by DA in LA on Thu Oct 18, 2007 at 05:18:00 PM EST
    It's called leadership.  Someone just stepped up to the plate and knocked one out of the park.

    This was great news (5.00 / 1) (#22)
    by Maryb2004 on Thu Oct 18, 2007 at 05:24:33 PM EST
    It's nice when someone gets it right. Good job Senator Dodd.  

    And good job A/BTD for making the call.

    It would be nice if Dodd held out for particularized warrants as well as the removal of retroactive immunity.   Can you ask for that next?

    Time to lean on Reid (5.00 / 1) (#25)
    by scribe on Thu Oct 18, 2007 at 05:35:02 PM EST
    Who? (none / 0) (#26)
    by Edger on Thu Oct 18, 2007 at 05:39:01 PM EST
    Oh Harry! Right.... he used to be a Senator, yes?

    If he does that (none / 0) (#29)
    by Big Tent Democrat on Thu Oct 18, 2007 at 10:02:45 PM EST
    then all hell breaks loose.

    I will denounce every day until the 2008 election. I will urge his removal as Leader.

    I will heap great abuse upon him and urge all others to do so.


    Reid gets his response (5.00 / 1) (#37)
    by scribe on Fri Oct 19, 2007 at 11:24:27 AM EST
    Dodd putting everything on the line here too. (none / 0) (#38)
    by Edger on Fri Oct 19, 2007 at 11:58:43 AM EST
    ...the legislation could hit the floor in mid-November, although senior Senate aides said late November or early December is a more likely time frame.

    Whenever that big day comes, Dodd -- as the keeper of the "hold" -- must return from the campaign trail to officially block debate on the bill. That entails standing around on the Senate floor, forcing procedural votes, avoiding the furious glares of colleagues who don't share the same concerns. The standard duration of such showdowns is about a week -- time that Dodd, who is trailing badly in early primary polls, can scarcely afford.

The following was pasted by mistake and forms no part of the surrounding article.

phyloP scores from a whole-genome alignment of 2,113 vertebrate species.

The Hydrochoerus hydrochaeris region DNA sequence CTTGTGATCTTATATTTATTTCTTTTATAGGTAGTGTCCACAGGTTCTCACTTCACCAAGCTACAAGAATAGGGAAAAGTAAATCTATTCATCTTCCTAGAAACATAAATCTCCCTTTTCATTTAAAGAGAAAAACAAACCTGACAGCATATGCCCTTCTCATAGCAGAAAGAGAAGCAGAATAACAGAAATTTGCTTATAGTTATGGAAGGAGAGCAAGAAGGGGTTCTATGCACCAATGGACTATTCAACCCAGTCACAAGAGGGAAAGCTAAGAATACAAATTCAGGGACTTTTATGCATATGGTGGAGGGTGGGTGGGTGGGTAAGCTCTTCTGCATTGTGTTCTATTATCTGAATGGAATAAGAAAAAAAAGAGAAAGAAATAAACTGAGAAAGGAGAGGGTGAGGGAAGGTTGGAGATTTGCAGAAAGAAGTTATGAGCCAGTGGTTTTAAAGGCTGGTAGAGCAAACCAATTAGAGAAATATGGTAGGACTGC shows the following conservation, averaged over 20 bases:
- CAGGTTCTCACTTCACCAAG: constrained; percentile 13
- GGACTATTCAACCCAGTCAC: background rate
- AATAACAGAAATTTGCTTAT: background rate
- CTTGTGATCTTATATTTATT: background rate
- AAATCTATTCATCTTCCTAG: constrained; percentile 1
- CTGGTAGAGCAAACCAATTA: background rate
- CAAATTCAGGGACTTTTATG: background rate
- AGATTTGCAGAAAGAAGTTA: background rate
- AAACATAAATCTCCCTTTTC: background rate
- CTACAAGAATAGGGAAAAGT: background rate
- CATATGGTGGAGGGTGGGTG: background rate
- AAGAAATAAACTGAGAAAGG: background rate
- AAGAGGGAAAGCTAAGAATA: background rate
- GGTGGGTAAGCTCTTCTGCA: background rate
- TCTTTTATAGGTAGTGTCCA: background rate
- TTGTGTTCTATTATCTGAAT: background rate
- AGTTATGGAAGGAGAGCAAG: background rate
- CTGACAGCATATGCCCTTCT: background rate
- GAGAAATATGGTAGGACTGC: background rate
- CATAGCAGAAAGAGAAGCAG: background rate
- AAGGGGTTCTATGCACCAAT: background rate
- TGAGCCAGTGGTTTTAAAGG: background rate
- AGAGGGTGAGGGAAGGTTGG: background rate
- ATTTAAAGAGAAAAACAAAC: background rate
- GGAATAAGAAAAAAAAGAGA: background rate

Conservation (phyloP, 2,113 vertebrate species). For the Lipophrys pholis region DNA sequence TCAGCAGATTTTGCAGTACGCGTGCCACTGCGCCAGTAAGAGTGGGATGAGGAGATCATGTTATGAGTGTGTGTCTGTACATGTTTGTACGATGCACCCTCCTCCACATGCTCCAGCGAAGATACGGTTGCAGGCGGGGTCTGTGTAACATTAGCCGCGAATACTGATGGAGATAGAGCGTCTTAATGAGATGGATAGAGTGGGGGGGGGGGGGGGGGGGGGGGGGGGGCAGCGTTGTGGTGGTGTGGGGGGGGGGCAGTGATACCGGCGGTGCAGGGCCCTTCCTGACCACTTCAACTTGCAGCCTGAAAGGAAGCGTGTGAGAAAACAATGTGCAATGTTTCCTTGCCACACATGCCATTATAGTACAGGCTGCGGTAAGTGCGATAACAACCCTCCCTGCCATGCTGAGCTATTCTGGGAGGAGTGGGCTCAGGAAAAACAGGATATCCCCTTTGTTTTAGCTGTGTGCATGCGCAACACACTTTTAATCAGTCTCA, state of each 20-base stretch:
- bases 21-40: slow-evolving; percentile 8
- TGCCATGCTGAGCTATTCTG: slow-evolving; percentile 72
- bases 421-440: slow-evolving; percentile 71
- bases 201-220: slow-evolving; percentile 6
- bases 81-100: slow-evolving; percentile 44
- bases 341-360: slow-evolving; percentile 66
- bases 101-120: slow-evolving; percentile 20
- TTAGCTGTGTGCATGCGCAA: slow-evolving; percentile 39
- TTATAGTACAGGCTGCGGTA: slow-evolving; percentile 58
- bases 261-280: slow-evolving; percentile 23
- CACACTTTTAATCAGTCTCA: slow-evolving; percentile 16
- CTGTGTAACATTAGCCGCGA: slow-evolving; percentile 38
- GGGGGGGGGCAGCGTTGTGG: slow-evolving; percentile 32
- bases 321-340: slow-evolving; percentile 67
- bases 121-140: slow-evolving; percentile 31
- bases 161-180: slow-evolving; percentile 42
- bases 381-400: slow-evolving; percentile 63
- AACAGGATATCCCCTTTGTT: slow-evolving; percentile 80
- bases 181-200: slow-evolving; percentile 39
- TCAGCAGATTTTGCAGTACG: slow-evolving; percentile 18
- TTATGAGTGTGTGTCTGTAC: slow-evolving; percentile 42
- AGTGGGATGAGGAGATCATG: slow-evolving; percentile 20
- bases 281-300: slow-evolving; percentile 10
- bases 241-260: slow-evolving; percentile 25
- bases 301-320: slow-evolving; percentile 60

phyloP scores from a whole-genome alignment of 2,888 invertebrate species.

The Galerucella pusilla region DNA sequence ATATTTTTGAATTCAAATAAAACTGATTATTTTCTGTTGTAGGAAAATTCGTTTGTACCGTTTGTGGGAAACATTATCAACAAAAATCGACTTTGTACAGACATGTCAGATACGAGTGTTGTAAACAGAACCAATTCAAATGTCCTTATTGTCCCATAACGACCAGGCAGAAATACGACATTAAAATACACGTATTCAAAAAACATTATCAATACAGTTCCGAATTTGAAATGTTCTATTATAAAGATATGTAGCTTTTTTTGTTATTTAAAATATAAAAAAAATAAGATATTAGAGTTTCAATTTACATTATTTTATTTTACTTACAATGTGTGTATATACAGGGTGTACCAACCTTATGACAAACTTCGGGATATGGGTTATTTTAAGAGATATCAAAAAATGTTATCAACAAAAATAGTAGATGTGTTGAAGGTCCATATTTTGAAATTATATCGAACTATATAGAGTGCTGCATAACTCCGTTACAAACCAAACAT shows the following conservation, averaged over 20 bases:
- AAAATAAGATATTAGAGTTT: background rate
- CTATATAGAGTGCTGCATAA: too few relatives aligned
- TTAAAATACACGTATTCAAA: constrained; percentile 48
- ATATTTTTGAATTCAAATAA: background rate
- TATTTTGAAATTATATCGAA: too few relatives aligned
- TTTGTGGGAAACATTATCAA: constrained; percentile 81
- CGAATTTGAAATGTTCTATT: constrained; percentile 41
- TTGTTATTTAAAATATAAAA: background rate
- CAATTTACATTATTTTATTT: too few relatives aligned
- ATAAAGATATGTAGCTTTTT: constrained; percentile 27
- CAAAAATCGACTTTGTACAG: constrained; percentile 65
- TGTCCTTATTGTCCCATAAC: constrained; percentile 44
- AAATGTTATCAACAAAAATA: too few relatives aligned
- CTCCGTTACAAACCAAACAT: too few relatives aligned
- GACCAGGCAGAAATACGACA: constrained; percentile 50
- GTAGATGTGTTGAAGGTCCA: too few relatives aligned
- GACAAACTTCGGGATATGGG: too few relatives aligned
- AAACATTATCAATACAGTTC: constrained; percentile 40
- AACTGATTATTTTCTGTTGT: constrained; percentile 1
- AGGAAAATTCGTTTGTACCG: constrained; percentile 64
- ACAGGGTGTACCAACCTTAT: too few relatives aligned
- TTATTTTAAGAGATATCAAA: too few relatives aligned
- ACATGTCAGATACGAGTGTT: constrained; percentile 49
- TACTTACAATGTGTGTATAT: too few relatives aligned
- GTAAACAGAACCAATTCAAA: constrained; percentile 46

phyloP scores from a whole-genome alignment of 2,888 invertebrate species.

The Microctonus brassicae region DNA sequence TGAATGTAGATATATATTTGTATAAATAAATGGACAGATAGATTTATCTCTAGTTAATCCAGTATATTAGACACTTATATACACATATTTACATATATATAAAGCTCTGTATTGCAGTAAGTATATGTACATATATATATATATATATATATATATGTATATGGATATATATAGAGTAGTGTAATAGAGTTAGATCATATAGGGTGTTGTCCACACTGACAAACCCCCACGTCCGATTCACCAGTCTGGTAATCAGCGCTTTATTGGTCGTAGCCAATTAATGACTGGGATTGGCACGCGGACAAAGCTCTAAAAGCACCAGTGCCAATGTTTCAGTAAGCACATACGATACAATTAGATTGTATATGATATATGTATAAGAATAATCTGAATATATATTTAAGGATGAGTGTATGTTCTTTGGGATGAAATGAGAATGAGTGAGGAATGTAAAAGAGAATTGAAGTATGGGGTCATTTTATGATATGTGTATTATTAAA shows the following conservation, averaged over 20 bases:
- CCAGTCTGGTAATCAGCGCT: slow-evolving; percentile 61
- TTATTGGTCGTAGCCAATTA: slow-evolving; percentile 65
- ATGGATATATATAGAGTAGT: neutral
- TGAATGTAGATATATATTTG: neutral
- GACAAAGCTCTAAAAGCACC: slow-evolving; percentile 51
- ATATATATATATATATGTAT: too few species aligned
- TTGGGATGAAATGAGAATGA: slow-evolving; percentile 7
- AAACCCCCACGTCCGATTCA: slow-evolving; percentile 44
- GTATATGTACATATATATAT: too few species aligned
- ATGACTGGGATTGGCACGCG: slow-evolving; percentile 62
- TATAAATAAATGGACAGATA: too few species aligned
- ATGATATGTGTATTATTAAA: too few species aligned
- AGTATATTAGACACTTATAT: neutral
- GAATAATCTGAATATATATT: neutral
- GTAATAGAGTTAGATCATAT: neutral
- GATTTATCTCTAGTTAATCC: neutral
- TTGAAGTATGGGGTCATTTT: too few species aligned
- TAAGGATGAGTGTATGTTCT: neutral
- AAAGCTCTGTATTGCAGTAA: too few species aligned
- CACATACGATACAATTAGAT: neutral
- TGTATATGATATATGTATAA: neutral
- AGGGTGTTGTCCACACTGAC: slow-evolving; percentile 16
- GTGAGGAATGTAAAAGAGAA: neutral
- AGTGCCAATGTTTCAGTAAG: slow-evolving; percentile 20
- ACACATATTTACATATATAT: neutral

But, from browsing around the net, from all the comments I'm reading almost everywhere people can comment, it looks like he just bought himself an overwhelming chunk of progressive support. Except orange support.

    Maybe enough support to make up for losing a week of campaigning? That week will probably have the entire MSM attention aimed at him.... that can't hurt.


    Regular abuse from you (none / 0) (#33)
    by andgarden on Thu Oct 18, 2007 at 10:49:37 PM EST
    would be scary enough!

    and... if he does it again... (none / 0) (#34)
    by Michael Gass on Thu Oct 18, 2007 at 10:55:16 PM EST
    you say:

    And if you don't leave... I shall taunt you again

    I Want A Second Opinion (5.00 / 1) (#35)
    by john horse on Fri Oct 19, 2007 at 06:00:37 AM EST
    Good for Senator Dodd.  

    The Bush administration says this was necessary but they can't prove it because of national security.  I don't trust Bush.  I want a second opinion.  Lets put a hold on this bill until the next administration.  If the Bush administration is right then the next administration can choose not to prosecute.  If they are a bunch of lying SOBs then they don't deserve immunity.  

    then I must add: (none / 0) (#32)
    by Sumner on Thu Oct 18, 2007 at 10:39:32 PM EST